We here at TPS have a healthy appreciation for college football rankings, but it's college basketball time, so let's turn our attention that direction. In my life, the number of people that have filled out a bracket far outweigh the number that have not, but what interests me are the folks that attempt to predict what the bracket itself is going to look like. The most popular iteration of this process is probably Joe Lunardi, whose Bracketology has shown a remarkable gain in popularity in recent years.
Naturally, I wondered how accurate these predictions end up being. There are four smaller brackets of sixteen teams each and, all put together, there are 65 teams invited to the tournament (there is a play-in game for one of the 16-seed lines). That means four 1-seeds, four 2-seeds, etc., all the way though the 16-seeds. So the question was: How accurate is Joe Lunardi?
Naturally, whenever I have sports questions, I fire an email to TPS Sports Correspondent Rob Holub, and he sent along the following (excellent) assessment of bracket guesses.
It turns out there's a lot more people besides Joe Lunardi guessing! But there's something I found interesting in that rundown. Note that every guess is scored and then compared to the others within that year. Some years may be harder than others to figure, so the variance calculation controls for that. But note the variance of the variance-- the dispersion of within year performance by guesser. Ultimately, people don't consistently perform better (or worse) than average. To be certain, when you average these variances, you can generate an order of who has done best-- you can argue about how appropriate a simple mean is for determining the most successful guesser from the underlying ratings, as well as the scoring matrix in the first place, but it's a legitimate first stab at the issue-- but outside of a few individuals, most people have comparatively successful years followed immediately by comparatively unsuccessful years. The range within each guesser is generally over 10, and (just glancing) more often than not over 20.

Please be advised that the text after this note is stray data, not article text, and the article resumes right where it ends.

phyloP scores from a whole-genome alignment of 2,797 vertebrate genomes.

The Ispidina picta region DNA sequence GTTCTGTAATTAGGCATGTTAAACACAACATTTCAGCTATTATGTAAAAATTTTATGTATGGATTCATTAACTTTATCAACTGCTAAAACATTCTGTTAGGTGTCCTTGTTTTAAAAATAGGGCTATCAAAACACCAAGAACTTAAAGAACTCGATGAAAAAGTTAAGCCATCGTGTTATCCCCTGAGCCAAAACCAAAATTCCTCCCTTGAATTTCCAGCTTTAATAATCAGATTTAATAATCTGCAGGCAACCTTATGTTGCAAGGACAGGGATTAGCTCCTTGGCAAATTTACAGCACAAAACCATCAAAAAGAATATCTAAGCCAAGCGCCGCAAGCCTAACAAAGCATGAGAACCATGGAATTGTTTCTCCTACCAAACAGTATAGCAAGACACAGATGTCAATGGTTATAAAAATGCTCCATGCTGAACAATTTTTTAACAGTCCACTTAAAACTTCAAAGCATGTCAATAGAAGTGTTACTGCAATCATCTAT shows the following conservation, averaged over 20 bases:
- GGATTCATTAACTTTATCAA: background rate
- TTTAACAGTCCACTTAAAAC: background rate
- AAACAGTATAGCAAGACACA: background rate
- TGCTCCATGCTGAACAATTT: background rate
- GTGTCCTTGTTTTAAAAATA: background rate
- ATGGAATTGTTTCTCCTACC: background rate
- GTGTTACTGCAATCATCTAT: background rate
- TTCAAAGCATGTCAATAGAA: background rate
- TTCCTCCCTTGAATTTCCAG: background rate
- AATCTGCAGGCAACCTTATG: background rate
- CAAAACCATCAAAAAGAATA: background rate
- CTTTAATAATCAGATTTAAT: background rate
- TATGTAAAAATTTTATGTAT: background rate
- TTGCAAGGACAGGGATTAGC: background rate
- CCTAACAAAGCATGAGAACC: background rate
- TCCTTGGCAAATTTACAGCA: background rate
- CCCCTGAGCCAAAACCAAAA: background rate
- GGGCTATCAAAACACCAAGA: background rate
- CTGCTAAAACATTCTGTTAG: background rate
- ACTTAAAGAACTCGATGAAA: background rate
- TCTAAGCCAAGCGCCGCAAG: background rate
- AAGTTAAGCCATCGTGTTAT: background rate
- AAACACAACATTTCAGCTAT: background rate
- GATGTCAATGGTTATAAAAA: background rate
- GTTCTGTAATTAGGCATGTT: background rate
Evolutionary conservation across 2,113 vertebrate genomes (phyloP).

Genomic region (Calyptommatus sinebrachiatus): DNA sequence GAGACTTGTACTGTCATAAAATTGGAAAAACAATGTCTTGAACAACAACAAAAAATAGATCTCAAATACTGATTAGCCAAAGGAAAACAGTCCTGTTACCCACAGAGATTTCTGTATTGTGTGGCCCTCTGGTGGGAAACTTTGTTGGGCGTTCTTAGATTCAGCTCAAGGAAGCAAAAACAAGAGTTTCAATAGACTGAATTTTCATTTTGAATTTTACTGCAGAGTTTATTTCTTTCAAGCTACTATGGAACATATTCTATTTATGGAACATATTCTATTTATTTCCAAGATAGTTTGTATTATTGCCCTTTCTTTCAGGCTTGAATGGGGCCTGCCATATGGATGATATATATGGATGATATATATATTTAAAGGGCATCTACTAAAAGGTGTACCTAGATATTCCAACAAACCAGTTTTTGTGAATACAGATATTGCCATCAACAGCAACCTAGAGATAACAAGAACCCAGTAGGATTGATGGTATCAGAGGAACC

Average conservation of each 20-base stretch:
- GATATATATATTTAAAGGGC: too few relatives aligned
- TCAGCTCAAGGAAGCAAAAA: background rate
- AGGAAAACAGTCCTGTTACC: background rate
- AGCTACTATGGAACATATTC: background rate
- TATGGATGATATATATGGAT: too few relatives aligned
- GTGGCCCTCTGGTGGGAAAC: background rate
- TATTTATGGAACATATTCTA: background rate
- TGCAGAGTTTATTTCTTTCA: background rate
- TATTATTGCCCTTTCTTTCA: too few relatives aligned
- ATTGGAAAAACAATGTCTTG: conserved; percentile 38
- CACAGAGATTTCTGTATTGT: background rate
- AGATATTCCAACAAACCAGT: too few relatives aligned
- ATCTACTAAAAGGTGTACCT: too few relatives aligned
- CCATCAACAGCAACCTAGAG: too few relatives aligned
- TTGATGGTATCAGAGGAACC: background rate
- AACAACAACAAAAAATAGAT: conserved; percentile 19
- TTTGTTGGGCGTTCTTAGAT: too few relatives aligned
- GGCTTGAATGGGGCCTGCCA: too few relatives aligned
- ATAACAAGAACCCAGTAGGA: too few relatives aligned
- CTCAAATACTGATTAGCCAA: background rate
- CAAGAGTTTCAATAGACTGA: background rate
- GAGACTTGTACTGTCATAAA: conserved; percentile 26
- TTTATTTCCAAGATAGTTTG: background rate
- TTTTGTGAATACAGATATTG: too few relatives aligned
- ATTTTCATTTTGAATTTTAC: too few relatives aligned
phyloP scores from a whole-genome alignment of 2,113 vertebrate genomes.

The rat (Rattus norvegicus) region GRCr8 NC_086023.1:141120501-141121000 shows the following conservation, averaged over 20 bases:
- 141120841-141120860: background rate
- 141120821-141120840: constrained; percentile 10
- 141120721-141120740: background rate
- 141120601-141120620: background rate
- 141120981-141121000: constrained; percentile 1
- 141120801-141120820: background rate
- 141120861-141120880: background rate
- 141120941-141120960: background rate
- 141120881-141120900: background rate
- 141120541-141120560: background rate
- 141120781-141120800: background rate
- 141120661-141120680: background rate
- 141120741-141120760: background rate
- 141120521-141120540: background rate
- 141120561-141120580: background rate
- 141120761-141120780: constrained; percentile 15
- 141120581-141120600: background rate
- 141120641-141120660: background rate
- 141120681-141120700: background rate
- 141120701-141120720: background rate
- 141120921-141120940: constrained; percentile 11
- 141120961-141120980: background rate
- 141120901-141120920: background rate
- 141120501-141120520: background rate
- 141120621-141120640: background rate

How to account for that?
- The NCAA Selection process is notoriously secretive, though strides have been made in recent years to try and provide a bit more clarity to the process. (Individuals have been invited to mock selection meetings, though I don't have any links at the moment.) Could it be that there's a degree of information concerning the selection process that can never be incorporated? If the selection process remained the same from year to year-- namely, standards for selection into the tournament and the individuals making the decisions-- then this information should be accessible. Yes, teams and the distribution and nature of performance changes year to year, but so long as the standards stay the same, this shouldn't matter in the long run. The problem, as I see it, is that standards may stay de jure similar, but the individuals making the decision change, and the former is necessarily a function de facto of the latter. So as long as new people as continually cycled into the selection process, there may be reason to believe that there's a degree of uncertainty that can't be overcome (and if we believe the previous calculations, it could be a significant amount).
- The bracket itself is very sensitive to errors. In theory, you could have seeded every single team correctly yet have none of the match-ups correct. Also, you could have correctly identified every team selected for the tourney but actually earn zero points according to this ranking system. This could be a factor for the large dispersion in variance-- very minor errors can lead to big point differences.
- As a side note, I am curious if there is a betting market for bubble teams-- teams on the cusp of making or not making the tourney-- and I'm curious how well they incorporate information as the time gets closer. (Though that's not exactly what the above rankings measure.)
Any further thoughts?